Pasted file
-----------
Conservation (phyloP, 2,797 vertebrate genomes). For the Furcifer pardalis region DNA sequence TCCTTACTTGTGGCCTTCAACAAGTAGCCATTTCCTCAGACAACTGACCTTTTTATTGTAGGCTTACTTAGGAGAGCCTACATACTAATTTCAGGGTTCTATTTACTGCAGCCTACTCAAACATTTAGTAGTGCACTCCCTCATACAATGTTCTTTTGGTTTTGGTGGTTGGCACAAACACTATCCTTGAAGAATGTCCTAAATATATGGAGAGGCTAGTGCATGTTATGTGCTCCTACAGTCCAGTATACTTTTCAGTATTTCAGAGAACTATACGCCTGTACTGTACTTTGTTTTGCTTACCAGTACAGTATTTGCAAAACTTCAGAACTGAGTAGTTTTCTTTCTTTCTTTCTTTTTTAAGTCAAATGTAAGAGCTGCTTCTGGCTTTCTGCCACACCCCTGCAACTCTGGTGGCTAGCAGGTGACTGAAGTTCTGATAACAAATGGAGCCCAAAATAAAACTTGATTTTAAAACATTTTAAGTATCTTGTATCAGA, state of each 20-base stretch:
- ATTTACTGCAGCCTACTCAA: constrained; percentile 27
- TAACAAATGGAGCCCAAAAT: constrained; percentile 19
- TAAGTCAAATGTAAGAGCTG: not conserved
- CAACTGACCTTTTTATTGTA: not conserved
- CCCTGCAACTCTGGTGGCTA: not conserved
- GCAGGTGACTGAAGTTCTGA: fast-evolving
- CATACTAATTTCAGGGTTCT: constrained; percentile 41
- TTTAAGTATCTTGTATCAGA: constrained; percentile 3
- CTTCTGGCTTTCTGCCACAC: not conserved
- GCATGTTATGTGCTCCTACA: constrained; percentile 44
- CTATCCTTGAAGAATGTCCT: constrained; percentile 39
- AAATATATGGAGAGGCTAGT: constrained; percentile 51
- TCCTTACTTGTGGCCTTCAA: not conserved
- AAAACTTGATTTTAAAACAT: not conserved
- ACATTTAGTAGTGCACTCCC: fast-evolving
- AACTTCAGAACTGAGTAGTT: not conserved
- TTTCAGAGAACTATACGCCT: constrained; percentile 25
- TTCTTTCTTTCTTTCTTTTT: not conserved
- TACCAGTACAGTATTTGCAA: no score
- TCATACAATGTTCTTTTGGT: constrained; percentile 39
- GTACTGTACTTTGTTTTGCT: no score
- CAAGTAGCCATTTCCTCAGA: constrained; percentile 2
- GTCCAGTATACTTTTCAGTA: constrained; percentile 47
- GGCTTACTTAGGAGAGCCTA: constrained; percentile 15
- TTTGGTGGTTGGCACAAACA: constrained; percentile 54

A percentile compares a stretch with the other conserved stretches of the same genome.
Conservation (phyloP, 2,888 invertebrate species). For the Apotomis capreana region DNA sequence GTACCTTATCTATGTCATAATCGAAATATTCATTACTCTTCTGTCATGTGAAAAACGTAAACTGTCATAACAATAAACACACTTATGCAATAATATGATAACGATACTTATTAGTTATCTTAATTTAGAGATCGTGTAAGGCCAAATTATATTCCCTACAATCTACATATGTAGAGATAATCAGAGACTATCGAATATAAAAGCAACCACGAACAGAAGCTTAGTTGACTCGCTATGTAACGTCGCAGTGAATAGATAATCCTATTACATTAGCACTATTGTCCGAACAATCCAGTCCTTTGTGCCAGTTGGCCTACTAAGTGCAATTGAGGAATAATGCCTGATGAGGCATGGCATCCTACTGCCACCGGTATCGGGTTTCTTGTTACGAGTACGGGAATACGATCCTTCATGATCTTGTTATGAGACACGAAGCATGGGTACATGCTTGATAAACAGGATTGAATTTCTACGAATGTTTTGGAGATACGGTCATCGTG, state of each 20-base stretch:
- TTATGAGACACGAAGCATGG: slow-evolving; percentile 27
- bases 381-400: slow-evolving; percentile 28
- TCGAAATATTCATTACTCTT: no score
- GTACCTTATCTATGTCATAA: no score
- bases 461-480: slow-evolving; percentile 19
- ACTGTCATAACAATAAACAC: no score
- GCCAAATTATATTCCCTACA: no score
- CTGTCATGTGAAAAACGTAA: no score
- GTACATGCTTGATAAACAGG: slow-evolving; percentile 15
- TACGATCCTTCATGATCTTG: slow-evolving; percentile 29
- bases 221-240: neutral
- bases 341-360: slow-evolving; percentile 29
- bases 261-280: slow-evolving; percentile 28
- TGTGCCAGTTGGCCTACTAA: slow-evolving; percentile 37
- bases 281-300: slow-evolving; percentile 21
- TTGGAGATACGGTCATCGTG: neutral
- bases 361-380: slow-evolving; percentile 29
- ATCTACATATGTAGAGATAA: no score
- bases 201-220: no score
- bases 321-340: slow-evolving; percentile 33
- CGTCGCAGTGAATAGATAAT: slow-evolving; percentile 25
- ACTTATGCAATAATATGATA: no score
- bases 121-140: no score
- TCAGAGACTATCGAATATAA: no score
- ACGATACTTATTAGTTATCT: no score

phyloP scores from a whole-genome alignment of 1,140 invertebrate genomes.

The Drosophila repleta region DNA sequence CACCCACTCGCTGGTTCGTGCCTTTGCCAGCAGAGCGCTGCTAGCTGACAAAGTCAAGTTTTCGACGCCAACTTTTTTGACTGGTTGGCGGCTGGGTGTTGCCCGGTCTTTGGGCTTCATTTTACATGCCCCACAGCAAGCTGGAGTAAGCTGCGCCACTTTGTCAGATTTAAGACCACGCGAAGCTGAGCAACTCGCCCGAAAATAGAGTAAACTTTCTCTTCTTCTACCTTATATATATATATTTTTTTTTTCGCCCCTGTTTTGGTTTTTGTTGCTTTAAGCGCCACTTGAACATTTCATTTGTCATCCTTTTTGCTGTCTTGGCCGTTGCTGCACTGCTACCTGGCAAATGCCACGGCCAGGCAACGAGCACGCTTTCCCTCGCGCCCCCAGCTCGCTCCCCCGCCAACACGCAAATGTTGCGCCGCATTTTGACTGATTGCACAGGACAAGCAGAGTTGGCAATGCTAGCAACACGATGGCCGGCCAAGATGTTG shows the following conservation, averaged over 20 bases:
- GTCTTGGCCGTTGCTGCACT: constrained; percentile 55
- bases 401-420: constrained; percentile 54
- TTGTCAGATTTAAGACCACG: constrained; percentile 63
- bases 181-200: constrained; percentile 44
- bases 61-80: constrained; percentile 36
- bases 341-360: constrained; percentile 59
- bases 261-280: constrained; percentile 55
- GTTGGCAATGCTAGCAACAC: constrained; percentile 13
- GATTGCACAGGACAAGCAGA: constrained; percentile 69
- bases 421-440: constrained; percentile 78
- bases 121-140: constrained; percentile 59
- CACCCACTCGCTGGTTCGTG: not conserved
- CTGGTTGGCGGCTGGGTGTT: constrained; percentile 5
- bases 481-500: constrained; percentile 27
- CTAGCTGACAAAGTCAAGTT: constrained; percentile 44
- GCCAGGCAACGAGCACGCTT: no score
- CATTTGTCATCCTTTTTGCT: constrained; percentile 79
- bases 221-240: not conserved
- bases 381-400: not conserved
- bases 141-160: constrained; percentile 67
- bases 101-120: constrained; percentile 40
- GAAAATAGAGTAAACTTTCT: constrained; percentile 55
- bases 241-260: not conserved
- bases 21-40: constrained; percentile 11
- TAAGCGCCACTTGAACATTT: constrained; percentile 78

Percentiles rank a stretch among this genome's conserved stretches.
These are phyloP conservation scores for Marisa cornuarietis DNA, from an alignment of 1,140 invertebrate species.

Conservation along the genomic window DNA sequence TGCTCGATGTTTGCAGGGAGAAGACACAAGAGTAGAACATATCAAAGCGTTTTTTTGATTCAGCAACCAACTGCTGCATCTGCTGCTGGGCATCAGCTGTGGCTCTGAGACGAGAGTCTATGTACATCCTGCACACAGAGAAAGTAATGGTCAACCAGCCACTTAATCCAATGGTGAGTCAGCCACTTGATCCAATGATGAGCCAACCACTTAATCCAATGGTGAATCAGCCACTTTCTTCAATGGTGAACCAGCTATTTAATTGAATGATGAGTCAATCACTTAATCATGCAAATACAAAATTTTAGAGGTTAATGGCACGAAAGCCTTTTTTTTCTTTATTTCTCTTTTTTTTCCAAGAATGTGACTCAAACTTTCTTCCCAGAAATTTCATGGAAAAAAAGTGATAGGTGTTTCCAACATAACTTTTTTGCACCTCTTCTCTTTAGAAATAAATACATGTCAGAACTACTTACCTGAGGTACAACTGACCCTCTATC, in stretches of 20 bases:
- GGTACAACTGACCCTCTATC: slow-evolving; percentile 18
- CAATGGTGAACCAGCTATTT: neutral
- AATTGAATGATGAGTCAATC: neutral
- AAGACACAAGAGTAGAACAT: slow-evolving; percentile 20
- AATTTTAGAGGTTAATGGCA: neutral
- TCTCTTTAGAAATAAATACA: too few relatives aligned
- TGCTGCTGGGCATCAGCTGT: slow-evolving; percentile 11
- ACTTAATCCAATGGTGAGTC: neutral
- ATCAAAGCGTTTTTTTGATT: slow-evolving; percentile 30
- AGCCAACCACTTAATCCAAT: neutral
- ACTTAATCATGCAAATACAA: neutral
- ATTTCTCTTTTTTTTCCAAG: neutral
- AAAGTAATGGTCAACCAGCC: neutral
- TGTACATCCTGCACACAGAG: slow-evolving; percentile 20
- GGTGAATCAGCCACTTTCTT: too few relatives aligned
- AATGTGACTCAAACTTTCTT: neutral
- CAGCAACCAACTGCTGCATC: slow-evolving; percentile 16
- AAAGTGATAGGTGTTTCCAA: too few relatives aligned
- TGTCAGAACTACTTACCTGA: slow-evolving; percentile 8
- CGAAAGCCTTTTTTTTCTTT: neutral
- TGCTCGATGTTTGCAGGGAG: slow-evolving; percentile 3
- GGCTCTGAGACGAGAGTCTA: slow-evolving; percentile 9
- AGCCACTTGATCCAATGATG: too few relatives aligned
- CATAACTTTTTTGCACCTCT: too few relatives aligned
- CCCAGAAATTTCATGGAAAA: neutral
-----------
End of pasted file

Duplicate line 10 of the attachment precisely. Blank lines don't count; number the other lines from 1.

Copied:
- CTTCTGGCTTTCTGCCACAC: not conserved